Solar eclipses are awesome to view on Earth, but of course, we’re not the only planet to have them.
NASA’s Curiosity Rover, currently ensconced on the Red Planet, captured not one but two eclipses, as both Mars’ moons, Phobos and Deimos, passed in front of the Sun last month.
When Curiosity landed on Mars in 2012, it took with it what NASA’s Jet Propulsion Laboratory (JPL) call its “eclipse sunglasses”, filters that allow its Mast Camera to stare directly at the Sun.
On March 17, or Sol 2,350 of the mission (a Martian day, or Sol, is 24 hours and 37 mins), Curiosity’s MastCam witnessed Mars’ smallest moon, Deimos, pass in front of the Sun. Deimos is only a tiny moon, lumpy shaped, and looking more like an asteroid than a moon. In fact, it’s so small – a mere 2.3 kilometers (1.5 miles) across – that it’s technically more of a transit than a proper eclipse.
That doesn’t mean it’s not incredibly useful to document its transit and learn more about its strange orbit. After all, the first time a Mars rover tried to image Deimos transitting, scientists discovered the tiny satellite was 40 kilometers (25 miles) away from where they had thought.
Deimos transitting. The images here have been sped up by a factor of 10. NASA/JPL-Caltech/MSSS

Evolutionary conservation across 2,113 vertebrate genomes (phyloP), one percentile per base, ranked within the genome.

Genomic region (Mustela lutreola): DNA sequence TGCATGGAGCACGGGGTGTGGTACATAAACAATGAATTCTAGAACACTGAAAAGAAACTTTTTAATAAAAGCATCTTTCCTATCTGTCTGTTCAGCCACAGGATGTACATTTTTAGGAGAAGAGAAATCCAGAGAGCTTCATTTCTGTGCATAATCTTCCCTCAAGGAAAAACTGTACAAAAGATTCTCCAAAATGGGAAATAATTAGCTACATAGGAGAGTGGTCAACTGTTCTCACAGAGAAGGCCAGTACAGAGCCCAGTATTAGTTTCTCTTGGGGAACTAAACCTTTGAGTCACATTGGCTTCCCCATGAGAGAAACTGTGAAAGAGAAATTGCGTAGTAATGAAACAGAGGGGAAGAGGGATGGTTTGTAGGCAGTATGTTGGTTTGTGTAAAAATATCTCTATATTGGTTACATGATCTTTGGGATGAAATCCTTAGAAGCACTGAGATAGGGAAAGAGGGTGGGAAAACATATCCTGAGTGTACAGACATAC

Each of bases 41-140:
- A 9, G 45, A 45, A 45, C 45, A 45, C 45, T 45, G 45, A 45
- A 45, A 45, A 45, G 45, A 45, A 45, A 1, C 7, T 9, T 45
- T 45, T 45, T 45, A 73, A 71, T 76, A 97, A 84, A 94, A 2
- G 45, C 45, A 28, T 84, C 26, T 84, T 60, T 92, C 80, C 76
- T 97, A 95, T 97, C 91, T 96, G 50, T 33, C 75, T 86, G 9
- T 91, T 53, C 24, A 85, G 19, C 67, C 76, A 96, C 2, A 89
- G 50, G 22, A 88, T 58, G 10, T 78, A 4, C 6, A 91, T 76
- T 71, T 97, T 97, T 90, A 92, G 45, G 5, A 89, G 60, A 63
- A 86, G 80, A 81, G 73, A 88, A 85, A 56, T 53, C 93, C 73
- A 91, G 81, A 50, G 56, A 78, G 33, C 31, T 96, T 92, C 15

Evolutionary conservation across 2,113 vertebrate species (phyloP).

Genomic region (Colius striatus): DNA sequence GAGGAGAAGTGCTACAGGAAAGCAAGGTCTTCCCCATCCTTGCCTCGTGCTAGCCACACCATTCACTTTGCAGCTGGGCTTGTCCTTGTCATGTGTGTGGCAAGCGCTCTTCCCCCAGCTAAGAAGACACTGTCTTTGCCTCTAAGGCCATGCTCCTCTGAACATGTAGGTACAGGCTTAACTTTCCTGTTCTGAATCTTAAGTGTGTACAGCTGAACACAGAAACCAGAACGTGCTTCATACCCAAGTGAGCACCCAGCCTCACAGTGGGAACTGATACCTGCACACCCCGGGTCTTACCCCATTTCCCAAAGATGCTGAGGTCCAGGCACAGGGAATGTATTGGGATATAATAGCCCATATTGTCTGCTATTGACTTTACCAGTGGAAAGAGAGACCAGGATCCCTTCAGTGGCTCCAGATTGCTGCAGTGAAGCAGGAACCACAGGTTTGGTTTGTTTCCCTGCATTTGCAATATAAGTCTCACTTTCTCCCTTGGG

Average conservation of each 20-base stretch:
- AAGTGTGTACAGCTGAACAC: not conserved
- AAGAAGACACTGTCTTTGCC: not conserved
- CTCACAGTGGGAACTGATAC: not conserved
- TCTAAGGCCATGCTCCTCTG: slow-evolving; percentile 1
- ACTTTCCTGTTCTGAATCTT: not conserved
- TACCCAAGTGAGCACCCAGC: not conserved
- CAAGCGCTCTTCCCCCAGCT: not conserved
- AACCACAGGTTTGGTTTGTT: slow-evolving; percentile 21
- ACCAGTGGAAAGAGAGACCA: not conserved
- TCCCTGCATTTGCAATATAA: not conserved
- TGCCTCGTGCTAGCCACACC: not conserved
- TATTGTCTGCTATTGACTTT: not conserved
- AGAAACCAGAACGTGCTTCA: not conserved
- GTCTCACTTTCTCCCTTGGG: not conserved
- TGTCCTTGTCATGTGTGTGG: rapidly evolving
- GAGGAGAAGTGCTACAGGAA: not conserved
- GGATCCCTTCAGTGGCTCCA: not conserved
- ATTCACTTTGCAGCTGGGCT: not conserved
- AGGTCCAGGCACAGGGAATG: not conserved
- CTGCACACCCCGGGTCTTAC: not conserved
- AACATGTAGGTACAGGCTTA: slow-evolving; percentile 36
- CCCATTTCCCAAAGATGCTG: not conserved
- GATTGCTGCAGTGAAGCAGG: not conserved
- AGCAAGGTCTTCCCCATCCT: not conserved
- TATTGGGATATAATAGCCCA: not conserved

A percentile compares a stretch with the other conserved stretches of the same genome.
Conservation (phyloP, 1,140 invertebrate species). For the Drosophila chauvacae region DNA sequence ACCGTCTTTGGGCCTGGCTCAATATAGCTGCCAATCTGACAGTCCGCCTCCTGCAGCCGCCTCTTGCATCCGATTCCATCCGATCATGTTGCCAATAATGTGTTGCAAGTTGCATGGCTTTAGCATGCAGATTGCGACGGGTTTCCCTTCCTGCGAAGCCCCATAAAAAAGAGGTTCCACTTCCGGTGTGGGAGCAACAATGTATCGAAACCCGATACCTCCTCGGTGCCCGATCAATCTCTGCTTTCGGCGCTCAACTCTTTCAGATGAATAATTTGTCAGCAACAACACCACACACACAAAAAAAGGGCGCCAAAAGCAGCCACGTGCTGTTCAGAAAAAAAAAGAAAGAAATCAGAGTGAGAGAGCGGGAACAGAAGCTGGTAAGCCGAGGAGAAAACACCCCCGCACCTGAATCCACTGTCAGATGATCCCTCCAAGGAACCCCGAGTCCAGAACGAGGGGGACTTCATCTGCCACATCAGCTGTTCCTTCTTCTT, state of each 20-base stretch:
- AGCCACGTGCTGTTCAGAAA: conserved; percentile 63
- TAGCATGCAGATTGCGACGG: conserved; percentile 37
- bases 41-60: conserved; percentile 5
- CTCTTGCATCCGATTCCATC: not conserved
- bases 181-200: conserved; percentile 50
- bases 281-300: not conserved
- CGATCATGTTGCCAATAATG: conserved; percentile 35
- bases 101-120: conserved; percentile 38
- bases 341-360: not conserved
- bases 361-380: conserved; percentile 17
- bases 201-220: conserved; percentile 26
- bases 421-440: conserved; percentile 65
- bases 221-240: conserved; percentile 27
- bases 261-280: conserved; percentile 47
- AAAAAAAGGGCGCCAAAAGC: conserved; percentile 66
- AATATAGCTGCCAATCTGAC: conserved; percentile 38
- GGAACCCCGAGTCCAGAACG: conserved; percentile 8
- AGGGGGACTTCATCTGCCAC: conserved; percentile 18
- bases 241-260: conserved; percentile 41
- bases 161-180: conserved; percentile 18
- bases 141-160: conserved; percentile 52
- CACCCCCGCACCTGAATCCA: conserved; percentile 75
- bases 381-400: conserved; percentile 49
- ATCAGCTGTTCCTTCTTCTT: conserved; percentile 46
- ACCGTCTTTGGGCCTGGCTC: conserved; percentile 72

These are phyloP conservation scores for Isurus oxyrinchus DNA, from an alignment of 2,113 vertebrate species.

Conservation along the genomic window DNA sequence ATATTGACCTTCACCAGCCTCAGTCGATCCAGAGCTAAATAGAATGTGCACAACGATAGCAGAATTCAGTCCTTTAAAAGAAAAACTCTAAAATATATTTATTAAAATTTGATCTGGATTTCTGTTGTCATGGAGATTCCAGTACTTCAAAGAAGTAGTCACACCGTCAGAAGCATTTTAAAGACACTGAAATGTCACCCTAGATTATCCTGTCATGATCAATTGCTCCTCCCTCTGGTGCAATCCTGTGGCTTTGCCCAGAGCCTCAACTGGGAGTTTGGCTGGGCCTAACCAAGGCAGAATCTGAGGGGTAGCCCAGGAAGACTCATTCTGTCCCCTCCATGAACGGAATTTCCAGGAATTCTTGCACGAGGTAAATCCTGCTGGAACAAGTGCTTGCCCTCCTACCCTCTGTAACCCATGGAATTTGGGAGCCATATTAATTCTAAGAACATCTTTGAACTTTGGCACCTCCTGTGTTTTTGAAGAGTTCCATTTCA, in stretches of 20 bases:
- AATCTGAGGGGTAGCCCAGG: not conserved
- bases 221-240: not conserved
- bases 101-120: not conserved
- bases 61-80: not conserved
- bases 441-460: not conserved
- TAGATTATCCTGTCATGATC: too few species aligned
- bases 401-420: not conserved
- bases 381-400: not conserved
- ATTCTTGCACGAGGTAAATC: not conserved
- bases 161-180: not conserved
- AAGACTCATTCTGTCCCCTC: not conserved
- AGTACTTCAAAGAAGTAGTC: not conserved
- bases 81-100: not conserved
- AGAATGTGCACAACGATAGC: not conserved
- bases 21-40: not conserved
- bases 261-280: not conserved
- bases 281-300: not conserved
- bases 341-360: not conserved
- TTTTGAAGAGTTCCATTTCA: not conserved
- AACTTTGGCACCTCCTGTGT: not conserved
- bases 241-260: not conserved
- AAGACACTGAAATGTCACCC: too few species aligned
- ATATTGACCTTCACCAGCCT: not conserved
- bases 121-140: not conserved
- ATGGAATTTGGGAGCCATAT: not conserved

On March 26 (Sol 2,359), Curiosity also snapped Phobos, Deimos’ big brother, eclipsing the Sun. Phobos is a lot more dramatic than Deimos in many ways. It’s bigger, at 11.5 kilometers (7 miles) across, and orbits Mars three times a day from just 6,000 kilometers (3,700 miles) away, closer than any other moon does its planet in the Solar System. In fact, Phobos is edging closer to Mars at a rate of 1.8 meters (6 feet) every 100 years. At this rate, it will either crash into Mars or break up into a ring in around 50 million years.
Phobos, Deimos' big brother. The images here have been sped up by a factor of 10. NASA/JPL-Caltech/MSSS
Curiosity and its predecessors, Spirit and Opportunity, have observed Phobos eclipsing the Sun 40 times, and Deimos transitting eight times, and each time we refine our knowledge of the Red Planet and its moons.
"More observations over time help pin down the details of each orbit," Mark Lemmon, a co-investigator with Curiosity's Mastcam, said in a statement. "Those orbits change all the time in response to the gravitational pull of Mars, Jupiter or even each Martian moon pulling on the other."
Curiosity didn’t stop there though. Its Navcam instrument imaged the sunset eclipse, the darkening of the skies, from Mars’ surface as Phobos passed in front of the Sun, on March 25 (Sol 2358).
The sequence has been contrast-enhanced and sped up by a factor of four. NASA/JPL-Caltech
As did NASA’s InSight lander.
As Lemmon points out, these events help make Mars relatable. "Eclipses, sunrises and sunsets and weather phenomena all make Mars real to people, as a world both like and unlike what they see outside, not just a subject in a book."